To put it simply, very cautiously. Those who are married to narcissists are likely familiar with a lifestyle of “walking on eggshells.” Watching their words and being constantly wary of what they might do that could make their spouse fly off the handle. But, while being married to a narcissist can feel like an isolating experience, divorcing one doesn’t have to be.
When it comes to divorcing a narcissist, there can be a lot of benefit in seeking a legal professional who is skilled in dealing with what some call a narcissist’s “campaign of exhaustion.” By doing this, one has a far better chance of getting their soon-to-be ex out of their life and moving on.
How narcissists play along in the courtroom
While bringing up divorce might be what makes a narcissist fly off the handle, they’ll more than likely play along within the courtroom. But, that campaign of exhaustion can take the form of trying to wear their opposition down and thus lengthen the whole divorce process. Narcissists may also grandstand about who can really be “trusted” in an attempt to wear down the bonds between their spouse and their respective attorney. This can all lead to emotional burnout as well as financial drain.
Narcissists may also try to continue this campaign of exhaustion through the forming of the divorce agreement. For instance, if the agreement entails that an in-person meeting is needed to exchange custody of their children, that gives them further opportunity to belittle their former spouse, and in front of their children. This can be troubling, as a common concern when divorcing a narcissist is the mental health of one’s children.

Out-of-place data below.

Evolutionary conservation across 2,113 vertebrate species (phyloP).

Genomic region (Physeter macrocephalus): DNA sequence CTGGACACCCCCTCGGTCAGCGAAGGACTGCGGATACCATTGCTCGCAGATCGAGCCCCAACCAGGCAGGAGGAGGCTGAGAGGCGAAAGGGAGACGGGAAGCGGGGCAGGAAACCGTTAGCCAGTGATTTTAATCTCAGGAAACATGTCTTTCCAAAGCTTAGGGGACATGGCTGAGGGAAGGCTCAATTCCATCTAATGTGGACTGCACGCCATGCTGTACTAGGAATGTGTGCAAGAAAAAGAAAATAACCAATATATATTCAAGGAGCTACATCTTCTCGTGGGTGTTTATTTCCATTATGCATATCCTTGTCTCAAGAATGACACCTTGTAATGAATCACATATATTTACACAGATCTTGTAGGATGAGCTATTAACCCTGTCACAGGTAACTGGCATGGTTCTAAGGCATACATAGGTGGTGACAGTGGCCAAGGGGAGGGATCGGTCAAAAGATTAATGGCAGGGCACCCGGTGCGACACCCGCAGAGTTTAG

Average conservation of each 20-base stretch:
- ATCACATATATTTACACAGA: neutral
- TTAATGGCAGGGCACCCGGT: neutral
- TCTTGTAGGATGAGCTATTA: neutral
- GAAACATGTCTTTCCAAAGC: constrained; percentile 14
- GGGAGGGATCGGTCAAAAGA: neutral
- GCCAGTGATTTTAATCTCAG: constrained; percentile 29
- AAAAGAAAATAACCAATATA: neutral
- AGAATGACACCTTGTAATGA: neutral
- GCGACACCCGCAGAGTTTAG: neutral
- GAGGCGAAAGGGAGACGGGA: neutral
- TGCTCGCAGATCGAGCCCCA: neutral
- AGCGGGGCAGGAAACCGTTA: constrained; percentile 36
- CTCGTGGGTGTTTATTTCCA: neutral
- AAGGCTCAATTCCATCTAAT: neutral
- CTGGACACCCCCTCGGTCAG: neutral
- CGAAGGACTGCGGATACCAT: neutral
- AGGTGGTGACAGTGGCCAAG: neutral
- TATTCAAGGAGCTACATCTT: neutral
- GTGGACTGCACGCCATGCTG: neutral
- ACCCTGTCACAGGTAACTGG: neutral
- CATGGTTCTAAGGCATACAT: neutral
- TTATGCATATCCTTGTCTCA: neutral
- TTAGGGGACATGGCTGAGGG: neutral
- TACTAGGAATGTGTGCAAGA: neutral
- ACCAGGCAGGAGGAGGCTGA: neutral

The benefits of seeking out an attorney who deals with cases like these
Divorce can be complex and multifaceted even without a narcissist involved. Approaching the process can benefit from the assistance of an attorney who is well-versed in civil procedure, familiar with the interlocking of different financial vehicles, and who knows when to file subpoenas.
Finding an attorney who can handle a narcissist can be as simple as asking them about it. Ones who can readily talk of their experience could likely be a better fit. Attorneys who may have little to no experience or who have difficulty answering basic questions are likely not appropriate to represent one’s case.
While this vetting can be crucial, it can also be important to make a selection quickly. That way the narcissist in one’s life knows right away that one is not playing games, and legal professionals can get a head start on their work.
The answer is intended to be for informational purposes only. It should not be relied on as legal advice, nor construed as a form of attorney-client relationship.
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